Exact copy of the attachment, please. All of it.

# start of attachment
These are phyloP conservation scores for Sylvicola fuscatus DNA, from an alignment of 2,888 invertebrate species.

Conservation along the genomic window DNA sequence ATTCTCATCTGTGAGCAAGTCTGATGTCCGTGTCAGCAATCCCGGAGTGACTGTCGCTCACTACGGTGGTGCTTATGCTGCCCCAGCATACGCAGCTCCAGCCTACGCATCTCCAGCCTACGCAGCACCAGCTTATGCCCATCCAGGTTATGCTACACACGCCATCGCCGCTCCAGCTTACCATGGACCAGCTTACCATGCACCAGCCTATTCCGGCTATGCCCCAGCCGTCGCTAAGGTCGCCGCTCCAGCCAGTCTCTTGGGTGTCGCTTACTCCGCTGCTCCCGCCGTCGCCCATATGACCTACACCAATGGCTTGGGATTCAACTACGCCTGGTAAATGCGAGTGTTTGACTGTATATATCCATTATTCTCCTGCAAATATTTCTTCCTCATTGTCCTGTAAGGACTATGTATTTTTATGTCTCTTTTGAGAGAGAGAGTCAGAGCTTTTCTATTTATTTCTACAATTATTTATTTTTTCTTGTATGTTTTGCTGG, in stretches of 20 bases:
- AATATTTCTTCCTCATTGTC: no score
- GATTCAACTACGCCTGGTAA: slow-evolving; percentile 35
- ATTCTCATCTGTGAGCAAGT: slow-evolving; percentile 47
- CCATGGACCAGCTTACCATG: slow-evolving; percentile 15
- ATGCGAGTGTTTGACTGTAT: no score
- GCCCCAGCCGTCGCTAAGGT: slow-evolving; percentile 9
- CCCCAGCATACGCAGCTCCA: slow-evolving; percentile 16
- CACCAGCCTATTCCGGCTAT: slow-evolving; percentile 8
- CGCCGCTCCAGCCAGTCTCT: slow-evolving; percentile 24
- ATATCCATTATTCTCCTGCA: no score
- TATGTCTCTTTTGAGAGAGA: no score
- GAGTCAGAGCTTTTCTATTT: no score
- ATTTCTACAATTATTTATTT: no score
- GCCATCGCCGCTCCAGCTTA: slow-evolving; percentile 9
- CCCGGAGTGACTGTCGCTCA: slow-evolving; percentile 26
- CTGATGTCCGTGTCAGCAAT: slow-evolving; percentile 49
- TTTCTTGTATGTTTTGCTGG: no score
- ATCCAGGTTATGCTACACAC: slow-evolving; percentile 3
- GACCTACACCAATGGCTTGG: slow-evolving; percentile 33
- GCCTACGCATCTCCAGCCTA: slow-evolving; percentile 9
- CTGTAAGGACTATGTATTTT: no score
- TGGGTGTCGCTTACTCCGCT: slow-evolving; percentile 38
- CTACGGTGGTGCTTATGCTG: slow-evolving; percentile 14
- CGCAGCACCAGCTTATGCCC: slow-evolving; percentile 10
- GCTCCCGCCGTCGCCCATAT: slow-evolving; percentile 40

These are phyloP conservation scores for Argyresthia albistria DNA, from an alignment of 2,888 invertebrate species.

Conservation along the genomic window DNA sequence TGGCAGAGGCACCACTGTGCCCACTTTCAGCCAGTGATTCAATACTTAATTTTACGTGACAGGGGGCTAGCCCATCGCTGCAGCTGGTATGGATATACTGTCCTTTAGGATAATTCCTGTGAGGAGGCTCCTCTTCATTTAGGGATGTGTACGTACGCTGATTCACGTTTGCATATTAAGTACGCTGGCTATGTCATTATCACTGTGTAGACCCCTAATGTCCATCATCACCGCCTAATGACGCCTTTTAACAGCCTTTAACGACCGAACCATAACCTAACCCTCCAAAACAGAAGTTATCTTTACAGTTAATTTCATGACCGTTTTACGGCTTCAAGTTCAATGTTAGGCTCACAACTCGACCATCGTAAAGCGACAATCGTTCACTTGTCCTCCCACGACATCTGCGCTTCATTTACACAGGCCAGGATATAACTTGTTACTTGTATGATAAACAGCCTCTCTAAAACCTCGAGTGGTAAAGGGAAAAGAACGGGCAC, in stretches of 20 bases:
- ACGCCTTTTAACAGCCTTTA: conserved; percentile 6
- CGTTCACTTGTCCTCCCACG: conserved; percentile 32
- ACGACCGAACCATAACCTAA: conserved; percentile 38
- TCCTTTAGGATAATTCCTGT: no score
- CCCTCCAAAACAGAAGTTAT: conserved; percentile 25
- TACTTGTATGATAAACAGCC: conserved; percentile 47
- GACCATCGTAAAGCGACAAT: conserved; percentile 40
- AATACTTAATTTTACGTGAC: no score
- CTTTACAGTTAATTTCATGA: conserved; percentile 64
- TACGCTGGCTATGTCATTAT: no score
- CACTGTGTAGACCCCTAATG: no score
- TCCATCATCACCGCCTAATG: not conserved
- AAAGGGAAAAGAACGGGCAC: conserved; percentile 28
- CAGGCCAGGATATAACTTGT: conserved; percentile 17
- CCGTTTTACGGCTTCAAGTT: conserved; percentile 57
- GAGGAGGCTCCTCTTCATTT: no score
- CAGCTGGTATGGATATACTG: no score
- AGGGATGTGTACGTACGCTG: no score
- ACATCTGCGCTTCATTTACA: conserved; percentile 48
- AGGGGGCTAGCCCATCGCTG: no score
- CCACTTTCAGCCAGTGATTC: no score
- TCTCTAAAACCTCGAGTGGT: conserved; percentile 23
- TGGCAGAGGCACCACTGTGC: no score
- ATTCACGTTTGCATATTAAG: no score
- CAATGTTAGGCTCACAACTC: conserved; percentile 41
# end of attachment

These are phyloP conservation scores for Sylvicola fuscatus DNA, from an alignment of 2,888 invertebrate species.

Conservation along the genomic window DNA sequence ATTCTCATCTGTGAGCAAGTCTGATGTCCGTGTCAGCAATCCCGGAGTGACTGTCGCTCACTACGGTGGTGCTTATGCTGCCCCAGCATACGCAGCTCCAGCCTACGCATCTCCAGCCTACGCAGCACCAGCTTATGCCCATCCAGGTTATGCTACACACGCCATCGCCGCTCCAGCTTACCATGGACCAGCTTACCATGCACCAGCCTATTCCGGCTATGCCCCAGCCGTCGCTAAGGTCGCCGCTCCAGCCAGTCTCTTGGGTGTCGCTTACTCCGCTGCTCCCGCCGTCGCCCATATGACCTACACCAATGGCTTGGGATTCAACTACGCCTGGTAAATGCGAGTGTTTGACTGTATATATCCATTATTCTCCTGCAAATATTTCTTCCTCATTGTCCTGTAAGGACTATGTATTTTTATGTCTCTTTTGAGAGAGAGAGTCAGAGCTTTTCTATTTATTTCTACAATTATTTATTTTTTCTTGTATGTTTTGCTGG, in stretches of 20 bases:
- AATATTTCTTCCTCATTGTC: no score
- GATTCAACTACGCCTGGTAA: slow-evolving; percentile 35
- ATTCTCATCTGTGAGCAAGT: slow-evolving; percentile 47
- CCATGGACCAGCTTACCATG: slow-evolving; percentile 15
- ATGCGAGTGTTTGACTGTAT: no score
- GCCCCAGCCGTCGCTAAGGT: slow-evolving; percentile 9
- CCCCAGCATACGCAGCTCCA: slow-evolving; percentile 16
- CACCAGCCTATTCCGGCTAT: slow-evolving; percentile 8
- CGCCGCTCCAGCCAGTCTCT: slow-evolving; percentile 24
- ATATCCATTATTCTCCTGCA: no score
- TATGTCTCTTTTGAGAGAGA: no score
- GAGTCAGAGCTTTTCTATTT: no score
- ATTTCTACAATTATTTATTT: no score
- GCCATCGCCGCTCCAGCTTA: slow-evolving; percentile 9
- CCCGGAGTGACTGTCGCTCA: slow-evolving; percentile 26
- CTGATGTCCGTGTCAGCAAT: slow-evolving; percentile 49
- TTTCTTGTATGTTTTGCTGG: no score
- ATCCAGGTTATGCTACACAC: slow-evolving; percentile 3
- GACCTACACCAATGGCTTGG: slow-evolving; percentile 33
- GCCTACGCATCTCCAGCCTA: slow-evolving; percentile 9
- CTGTAAGGACTATGTATTTT: no score
- TGGGTGTCGCTTACTCCGCT: slow-evolving; percentile 38
- CTACGGTGGTGCTTATGCTG: slow-evolving; percentile 14
- CGCAGCACCAGCTTATGCCC: slow-evolving; percentile 10
- GCTCCCGCCGTCGCCCATAT: slow-evolving; percentile 40

These are phyloP conservation scores for Argyresthia albistria DNA, from an alignment of 2,888 invertebrate species.

Conservation along the genomic window DNA sequence TGGCAGAGGCACCACTGTGCCCACTTTCAGCCAGTGATTCAATACTTAATTTTACGTGACAGGGGGCTAGCCCATCGCTGCAGCTGGTATGGATATACTGTCCTTTAGGATAATTCCTGTGAGGAGGCTCCTCTTCATTTAGGGATGTGTACGTACGCTGATTCACGTTTGCATATTAAGTACGCTGGCTATGTCATTATCACTGTGTAGACCCCTAATGTCCATCATCACCGCCTAATGACGCCTTTTAACAGCCTTTAACGACCGAACCATAACCTAACCCTCCAAAACAGAAGTTATCTTTACAGTTAATTTCATGACCGTTTTACGGCTTCAAGTTCAATGTTAGGCTCACAACTCGACCATCGTAAAGCGACAATCGTTCACTTGTCCTCCCACGACATCTGCGCTTCATTTACACAGGCCAGGATATAACTTGTTACTTGTATGATAAACAGCCTCTCTAAAACCTCGAGTGGTAAAGGGAAAAGAACGGGCAC, in stretches of 20 bases:
- ACGCCTTTTAACAGCCTTTA: conserved; percentile 6
- CGTTCACTTGTCCTCCCACG: conserved; percentile 32
- ACGACCGAACCATAACCTAA: conserved; percentile 38
- TCCTTTAGGATAATTCCTGT: no score
- CCCTCCAAAACAGAAGTTAT: conserved; percentile 25
- TACTTGTATGATAAACAGCC: conserved; percentile 47
- GACCATCGTAAAGCGACAAT: conserved; percentile 40
- AATACTTAATTTTACGTGAC: no score
- CTTTACAGTTAATTTCATGA: conserved; percentile 64
- TACGCTGGCTATGTCATTAT: no score
- CACTGTGTAGACCCCTAATG: no score
- TCCATCATCACCGCCTAATG: not conserved
- AAAGGGAAAAGAACGGGCAC: conserved; percentile 28
- CAGGCCAGGATATAACTTGT: conserved; percentile 17
- CCGTTTTACGGCTTCAAGTT: conserved; percentile 57
- GAGGAGGCTCCTCTTCATTT: no score
- CAGCTGGTATGGATATACTG: no score
- AGGGATGTGTACGTACGCTG: no score
- ACATCTGCGCTTCATTTACA: conserved; percentile 48
- AGGGGGCTAGCCCATCGCTG: no score
- CCACTTTCAGCCAGTGATTC: no score
- TCTCTAAAACCTCGAGTGGT: conserved; percentile 23
- TGGCAGAGGCACCACTGTGC: no score
- ATTCACGTTTGCATATTAAG: no score
- CAATGTTAGGCTCACAACTC: conserved; percentile 41